None of the compared cameras have the accelerator chip or Pixel Shift, it's hard to take into account everything. They did the best they could given their mind set and chosen parameters. If someone else decides to do a different chart a different way fine, but you don't get credibility sniping at what someone else has done. For one thing the authors of the study have no ability to explain their logic and why they did things the way they did, which may be just as compelling as the argument you have for calculating a different way.
Wow but that is my point. You can slice this a ton of different ways. There is NO way to reasonably gauge what they tried to measure. The article is moot pro or anti a view. Except that maybe OEM pricing is pretty high, and Pentax has obvious holes in the lineup.

QuoteOriginally posted by normhead Quote

My guess is the original authors put 10x as much thought into the design of this comparison as the knee jerk negative commentary we see here on the forum.

Example


What if the 77 and 100 macro are best in class?
What if the Rolleiflex is great at burst action shooting? Both claims are obviously false.

The lenses are clearly much cheaper to make since they rely on older designs from a different era. Besides, If Ricoh thought the film era 77 f/1.8 was up to the competition, they wouldn't be spending much time and money on a D-FA* 85 f/1.4 right now.



QuoteOriginally posted by normhead Quote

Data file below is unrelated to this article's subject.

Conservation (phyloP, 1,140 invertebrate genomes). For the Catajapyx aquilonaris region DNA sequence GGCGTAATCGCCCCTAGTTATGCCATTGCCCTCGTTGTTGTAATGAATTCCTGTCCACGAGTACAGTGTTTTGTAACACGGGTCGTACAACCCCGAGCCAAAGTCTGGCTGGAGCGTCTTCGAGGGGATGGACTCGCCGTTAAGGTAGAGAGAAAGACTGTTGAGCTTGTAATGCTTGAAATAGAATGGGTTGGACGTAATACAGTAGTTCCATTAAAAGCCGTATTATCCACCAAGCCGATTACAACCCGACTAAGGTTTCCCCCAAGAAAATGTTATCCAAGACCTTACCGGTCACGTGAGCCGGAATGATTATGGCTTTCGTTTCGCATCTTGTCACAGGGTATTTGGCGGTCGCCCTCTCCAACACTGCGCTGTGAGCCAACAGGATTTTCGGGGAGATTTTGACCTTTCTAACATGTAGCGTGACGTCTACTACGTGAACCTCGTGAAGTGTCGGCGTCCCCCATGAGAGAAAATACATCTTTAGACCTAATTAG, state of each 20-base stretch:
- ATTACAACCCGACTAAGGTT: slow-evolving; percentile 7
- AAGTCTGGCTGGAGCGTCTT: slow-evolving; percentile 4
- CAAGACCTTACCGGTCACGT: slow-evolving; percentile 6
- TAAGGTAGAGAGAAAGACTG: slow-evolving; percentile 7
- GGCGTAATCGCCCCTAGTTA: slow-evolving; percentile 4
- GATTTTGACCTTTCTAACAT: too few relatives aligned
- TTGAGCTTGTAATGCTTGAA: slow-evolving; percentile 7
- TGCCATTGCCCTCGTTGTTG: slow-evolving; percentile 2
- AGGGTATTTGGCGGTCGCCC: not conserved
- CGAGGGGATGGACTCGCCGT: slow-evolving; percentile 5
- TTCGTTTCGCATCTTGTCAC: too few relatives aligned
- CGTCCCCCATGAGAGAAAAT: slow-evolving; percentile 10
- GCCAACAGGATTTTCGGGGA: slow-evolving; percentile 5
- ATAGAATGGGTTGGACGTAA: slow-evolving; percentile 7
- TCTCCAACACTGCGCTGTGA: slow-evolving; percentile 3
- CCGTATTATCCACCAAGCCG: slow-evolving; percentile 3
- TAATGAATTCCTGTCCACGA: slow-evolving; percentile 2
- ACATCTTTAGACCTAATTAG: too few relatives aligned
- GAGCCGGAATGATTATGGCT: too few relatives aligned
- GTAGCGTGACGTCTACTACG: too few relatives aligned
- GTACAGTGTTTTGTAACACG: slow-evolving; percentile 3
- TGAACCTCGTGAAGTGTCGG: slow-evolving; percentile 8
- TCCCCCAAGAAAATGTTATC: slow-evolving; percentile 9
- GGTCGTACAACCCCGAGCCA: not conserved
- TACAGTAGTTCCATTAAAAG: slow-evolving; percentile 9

How do we know that picking more expensive glass from other manufacturers wouldn't have made it worse, and even more in favour of Pentax? After all the 77 is hardly a cheap lens. I can't afford one.
What do you mean? If they wanted to compare more evenly to the 77, they would have compared f/1.8 lenses to it. In that case Sony has a $600 dollar 85 f/1.8 and Nikon has a $477 85 f/1.8 while Canon has an old $400 dollar 85 f/1.8 on retail market.

Obviously there were too many holes to accurately compare the Pentax kit, so they went with whatever Pentax had. But the fit isn't even close to even in specs.

QuoteOriginally posted by normhead Quote

Intelligence requires the evaluation of all possible scenarios. I look at charts like this and think, "well that's one possible scenario". that doesn't make it an absolute truth. Just a possible scenario. The authors never claimed it was the only possible scenario.
No, you see a chart and say, "Look! the K-3 did best in shots 4 through 7". You don't operate in only that space and you cannot expect anyone to either. Especially taking photos of objects ONLY approaching you from the confines of those very limiting limits.

QuoteOriginally posted by normhead Quote

And what you can say when all is said and done is "in this proposed scenario, Pentax is much cheaper." I don't think anyone disputes there could be other scenarios, but that doesn't change the utility of this one.
There are two different articles being discussed here -- one the cost article, and two the Autofocus test.


Yet, again, the Petapixel proposed pricing scenario is completely useless to the reader as a result of the points stated already. There is little utility in this scenario beyond showing OEM can be pricey and Pentax has holes.